Chung proposes a syntactic profile for verb-initial languages that are derived through VP-raising:[2]

  1. VP coordination is allowed.
  2. The subject and other constituents outside of the verb phrase can be extracted.
  3. The subject has narrow scope over sentential elements.

While it is possible that VOS structure is derived from SVO, others suggested that verb-initial languages (V1 languages) are

Subject-Only RestrictionEdit

The Subject-Only Restriction (SOR) exists in most if not all Austronesian languages, and it follows from the VP-Raising account of VOS order.[5]

In a given clause, only one argument such as the external arguments, the subjects (or the sentence's most prominent argument) are attainable for "extraction" to undergo movements, which includes any A bar movements such as wh-movement, topicalization, relativization.[6] No other arguments, such as the internal arguments or VP adjuncts, are eligible to such movement. Since SOR restricts any internal arguments and VP adjuncts from undergoing any movements, these VP-internal or low adjuncts are not qualified to behave like they are stranded by VP-Raising.[5] As a result, VOS orders are retained in these languages.

Examples in Seediq[7]

VP-external constituents are the only accessible constituents when structures require movements (e.g. relative clauses or topicalization). In other words, structures requiring movements can only access constituents that are external to VP; any movements regarding the VP-internal or adjuncts constituents fails to satisfy the Subject-Only Restriction.[5]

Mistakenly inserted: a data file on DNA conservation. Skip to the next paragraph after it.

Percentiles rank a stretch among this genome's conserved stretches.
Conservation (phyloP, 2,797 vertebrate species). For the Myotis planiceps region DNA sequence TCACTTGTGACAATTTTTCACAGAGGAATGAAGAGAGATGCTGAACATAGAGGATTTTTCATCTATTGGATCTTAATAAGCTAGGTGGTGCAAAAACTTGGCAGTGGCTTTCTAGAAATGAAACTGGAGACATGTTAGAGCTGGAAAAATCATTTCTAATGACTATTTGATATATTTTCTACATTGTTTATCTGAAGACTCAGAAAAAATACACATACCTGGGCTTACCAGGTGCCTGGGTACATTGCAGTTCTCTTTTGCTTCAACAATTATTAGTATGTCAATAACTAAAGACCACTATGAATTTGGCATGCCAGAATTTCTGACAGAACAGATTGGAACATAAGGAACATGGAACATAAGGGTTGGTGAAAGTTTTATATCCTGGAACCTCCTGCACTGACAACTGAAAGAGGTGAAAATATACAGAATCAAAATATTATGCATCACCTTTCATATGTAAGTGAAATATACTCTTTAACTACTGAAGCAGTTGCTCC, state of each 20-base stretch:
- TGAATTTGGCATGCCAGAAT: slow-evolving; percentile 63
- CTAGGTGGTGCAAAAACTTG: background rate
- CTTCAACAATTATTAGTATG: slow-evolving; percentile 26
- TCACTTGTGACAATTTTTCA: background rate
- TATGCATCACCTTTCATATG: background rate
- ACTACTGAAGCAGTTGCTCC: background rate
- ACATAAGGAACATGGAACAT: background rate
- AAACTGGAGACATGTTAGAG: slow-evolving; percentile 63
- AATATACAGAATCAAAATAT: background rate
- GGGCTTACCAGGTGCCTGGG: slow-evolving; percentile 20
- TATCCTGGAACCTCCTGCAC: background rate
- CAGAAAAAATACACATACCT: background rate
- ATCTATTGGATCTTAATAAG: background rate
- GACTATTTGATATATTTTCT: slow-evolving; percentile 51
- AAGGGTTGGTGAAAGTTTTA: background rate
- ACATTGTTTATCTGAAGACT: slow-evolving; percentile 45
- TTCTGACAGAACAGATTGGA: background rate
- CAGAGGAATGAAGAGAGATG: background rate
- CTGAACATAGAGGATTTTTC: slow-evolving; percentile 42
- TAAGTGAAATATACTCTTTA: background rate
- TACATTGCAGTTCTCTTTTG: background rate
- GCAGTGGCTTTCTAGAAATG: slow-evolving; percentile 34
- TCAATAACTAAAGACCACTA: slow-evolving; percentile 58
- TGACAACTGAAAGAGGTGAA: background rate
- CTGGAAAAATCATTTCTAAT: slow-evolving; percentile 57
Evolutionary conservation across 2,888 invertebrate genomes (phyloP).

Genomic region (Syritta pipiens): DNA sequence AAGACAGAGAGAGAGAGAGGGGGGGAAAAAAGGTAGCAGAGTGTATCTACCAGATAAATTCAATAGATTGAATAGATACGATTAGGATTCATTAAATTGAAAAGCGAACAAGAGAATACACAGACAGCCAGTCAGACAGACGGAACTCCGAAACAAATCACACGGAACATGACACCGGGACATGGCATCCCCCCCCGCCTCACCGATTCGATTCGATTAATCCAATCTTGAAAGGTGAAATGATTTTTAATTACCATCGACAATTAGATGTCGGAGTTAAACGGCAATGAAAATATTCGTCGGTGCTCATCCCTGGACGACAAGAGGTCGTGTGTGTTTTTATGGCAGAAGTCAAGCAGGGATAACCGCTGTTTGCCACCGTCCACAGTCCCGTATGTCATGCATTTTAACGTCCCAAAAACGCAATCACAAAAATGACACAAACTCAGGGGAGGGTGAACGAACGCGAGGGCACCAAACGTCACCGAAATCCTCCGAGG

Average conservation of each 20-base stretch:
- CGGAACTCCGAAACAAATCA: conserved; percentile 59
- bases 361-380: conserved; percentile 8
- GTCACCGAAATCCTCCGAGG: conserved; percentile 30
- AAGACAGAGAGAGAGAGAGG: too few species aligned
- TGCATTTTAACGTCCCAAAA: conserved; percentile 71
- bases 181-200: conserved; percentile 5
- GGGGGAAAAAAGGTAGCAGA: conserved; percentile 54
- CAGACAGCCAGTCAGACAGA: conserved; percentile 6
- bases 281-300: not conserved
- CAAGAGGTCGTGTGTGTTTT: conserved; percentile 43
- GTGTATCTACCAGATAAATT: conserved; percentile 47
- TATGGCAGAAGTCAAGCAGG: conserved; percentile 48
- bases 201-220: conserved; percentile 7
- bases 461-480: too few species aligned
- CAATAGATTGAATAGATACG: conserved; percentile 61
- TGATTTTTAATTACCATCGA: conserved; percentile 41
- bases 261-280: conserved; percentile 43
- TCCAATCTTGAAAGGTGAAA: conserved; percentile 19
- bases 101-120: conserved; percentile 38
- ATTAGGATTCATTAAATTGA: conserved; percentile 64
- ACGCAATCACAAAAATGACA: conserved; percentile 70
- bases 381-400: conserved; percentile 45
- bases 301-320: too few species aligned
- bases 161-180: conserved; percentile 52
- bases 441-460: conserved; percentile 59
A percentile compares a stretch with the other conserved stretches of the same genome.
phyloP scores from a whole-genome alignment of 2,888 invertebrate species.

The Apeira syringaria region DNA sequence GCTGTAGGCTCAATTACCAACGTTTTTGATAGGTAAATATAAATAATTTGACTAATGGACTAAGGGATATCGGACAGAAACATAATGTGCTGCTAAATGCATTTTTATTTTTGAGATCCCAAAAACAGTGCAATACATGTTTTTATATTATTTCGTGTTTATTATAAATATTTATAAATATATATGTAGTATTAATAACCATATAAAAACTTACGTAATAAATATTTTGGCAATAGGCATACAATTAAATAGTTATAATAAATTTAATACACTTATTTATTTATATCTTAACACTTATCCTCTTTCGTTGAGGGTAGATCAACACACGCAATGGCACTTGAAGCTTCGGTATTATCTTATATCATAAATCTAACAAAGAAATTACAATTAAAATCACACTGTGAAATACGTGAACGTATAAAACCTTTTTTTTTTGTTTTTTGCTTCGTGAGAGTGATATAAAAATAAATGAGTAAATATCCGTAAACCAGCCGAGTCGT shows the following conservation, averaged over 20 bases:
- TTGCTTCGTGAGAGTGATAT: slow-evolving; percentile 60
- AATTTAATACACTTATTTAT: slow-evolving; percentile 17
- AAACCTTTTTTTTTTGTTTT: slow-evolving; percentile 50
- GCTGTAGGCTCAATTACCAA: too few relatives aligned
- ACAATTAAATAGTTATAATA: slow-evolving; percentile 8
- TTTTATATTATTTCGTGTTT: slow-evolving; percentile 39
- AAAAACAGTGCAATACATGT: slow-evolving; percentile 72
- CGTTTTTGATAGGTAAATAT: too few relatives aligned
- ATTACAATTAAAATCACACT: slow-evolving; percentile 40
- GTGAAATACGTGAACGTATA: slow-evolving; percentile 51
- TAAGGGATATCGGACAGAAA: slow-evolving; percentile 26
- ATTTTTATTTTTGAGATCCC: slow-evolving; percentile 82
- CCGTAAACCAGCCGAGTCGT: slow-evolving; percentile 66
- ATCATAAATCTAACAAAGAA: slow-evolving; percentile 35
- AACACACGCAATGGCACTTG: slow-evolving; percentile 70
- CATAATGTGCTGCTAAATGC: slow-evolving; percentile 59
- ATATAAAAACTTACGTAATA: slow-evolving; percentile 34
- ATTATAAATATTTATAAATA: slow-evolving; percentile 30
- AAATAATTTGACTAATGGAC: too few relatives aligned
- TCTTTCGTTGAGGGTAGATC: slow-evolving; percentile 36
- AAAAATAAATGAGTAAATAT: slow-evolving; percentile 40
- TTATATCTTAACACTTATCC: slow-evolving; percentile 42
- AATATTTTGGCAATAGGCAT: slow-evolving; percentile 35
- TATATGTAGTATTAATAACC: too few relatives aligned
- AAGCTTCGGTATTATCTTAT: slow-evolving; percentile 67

Sentence M-n-ari inu patis Ape
Gloss buy where book Ape
Parts V O S
Translation Where did Ape buy books?
Sentence *Inu m-n-ari patis Ape
Gloss where buy book Ape
Parts V O S
Translation *Where did Ape buy books?

Since we can see that in Seediq, movements with respect to internal arguments and VP adjuncts are not allowed, and that only VP-external movement is possible (unless the predicate undergo a change in voice morphology[5]), only a VOS order is grammatical.

Right BranchingEdit

Scrambling VSOEdit

Scrambling in languages following a VSO order allows the derivation of VOS languages. A primary example of this would be from the Tongan language:

Tongan VSOEdit

Sentence Na’a tamate’i ‘e T ̄evita ‘a K ̄olaiate.
Gloss PST kill.TR ERG David ABS Goliath
Parts V-transitive Subject Object
Translation "David killed Goliath."

Tongan VOSEdit

Sentence Na'e tamate’i 'a K ̄olaiate ‘e T ̄evita
Gloss PST kill.TR ABS Goliath ERG David
Parts V-transitive Object Subject
Translation ‘David killed Goliath.’

The 2 sentences listed above are identical in every way aside from two things:

  1. 'a' versus 'e' difference in the past tense indicator (Na'a vs. Na'e)
  2. Ergative versus absolutative order difference

One may conclude that the subtle change in the suffix of the Past tense indicator results in the switching of ergative and absolutive words, but more data is needed to affirm this hypothesis.